6 Delicious and Easy Christmas Dinner Ideas for Two

There seems to be this pressure that holiday dinners are special. And while special doesn’t necessarily mean fussy, it can be a little bit overwhelming to try to live up to all of that. You need to plan out each part of your meal (Will there be appetizers? Are you making cocktails or just drinking wine, soda, or water? What kind of food do you want to eat, anyway?), find recipes, write up a grocery list—and that’s all before you even get to the actual cooking. Even if it’s just Christmas dinner for two, it can feel like a lot really quickly.

Holiday dinners can absolutely be both special and easy (and when you’re keeping celebrations close to home and smaller than you maybe otherwise would, I would argue they should be easy). To help with your planning this year, we’ve pulled together six different menus that will set your dinner apart from the usual workweek fare without leaving you feeling like you’re in way over your head—no one needs that kind of stress this year.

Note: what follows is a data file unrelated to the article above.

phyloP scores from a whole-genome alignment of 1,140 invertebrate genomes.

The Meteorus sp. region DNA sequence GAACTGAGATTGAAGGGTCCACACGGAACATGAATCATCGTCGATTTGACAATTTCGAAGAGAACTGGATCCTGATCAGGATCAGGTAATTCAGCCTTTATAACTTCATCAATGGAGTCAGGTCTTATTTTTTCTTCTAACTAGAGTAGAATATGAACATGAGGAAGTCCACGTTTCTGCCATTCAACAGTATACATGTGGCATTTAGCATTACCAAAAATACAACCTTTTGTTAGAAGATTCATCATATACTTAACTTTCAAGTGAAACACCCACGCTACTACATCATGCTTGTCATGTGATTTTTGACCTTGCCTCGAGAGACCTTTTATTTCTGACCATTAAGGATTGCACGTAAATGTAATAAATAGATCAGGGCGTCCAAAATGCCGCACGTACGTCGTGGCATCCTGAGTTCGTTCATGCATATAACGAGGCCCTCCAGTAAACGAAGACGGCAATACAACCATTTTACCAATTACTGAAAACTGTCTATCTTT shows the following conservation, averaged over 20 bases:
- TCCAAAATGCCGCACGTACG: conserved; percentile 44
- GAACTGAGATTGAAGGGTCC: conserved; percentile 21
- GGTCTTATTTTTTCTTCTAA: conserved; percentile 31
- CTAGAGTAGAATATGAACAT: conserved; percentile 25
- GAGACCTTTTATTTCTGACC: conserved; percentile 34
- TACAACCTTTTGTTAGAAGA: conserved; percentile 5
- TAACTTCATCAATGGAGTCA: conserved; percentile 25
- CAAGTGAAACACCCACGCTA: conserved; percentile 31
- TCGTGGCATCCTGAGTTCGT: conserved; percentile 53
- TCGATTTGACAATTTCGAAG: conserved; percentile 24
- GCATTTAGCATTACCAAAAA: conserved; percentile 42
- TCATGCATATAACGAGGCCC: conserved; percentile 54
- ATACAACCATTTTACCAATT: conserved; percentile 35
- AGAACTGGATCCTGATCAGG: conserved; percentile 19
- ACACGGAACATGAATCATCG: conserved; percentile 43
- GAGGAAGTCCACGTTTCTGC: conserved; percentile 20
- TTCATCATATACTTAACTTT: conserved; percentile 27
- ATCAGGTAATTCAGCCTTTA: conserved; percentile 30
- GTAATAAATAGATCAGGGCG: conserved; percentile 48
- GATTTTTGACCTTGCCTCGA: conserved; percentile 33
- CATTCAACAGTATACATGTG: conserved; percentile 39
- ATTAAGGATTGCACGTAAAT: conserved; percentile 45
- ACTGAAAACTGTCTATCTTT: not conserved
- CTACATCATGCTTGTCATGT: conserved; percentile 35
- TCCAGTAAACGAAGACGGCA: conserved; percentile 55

Option 1

Side: Fried Brussels Sprouts with Lemon, Parmesan, and Breadcrumbs

Main: Slow Cooker Red Wine Sunday Ragù Pasta

Dessert: Flourless Chocolate Cake (with Mocha Whipped Cream)

Delicious pasta, savory Brussels sprouts, and a creamy, dreamy flourless chocolate cake? A pretty ideal menu (if I do say so myself, as the person who paired these dishes together). The day before, make your flourless chocolate cake. It needs plenty of time to chill before you serve it (only a couple hours, but you don’t want to feel stressed, right?). The mocha whipped cream can be made the day before as well but preferably not too early. The day of, start with your sauce, which will spend plenty of hands-off cooking time in your slow cooker. Then, while your sauce finishes off, you’ll have plenty of time to focus on frying your Brussels sprouts and pulling the meal all together.


Option 2

Appetizer: Prosciutto, Pear, and Arugula Rolls

Side: Simple Sautéed Greens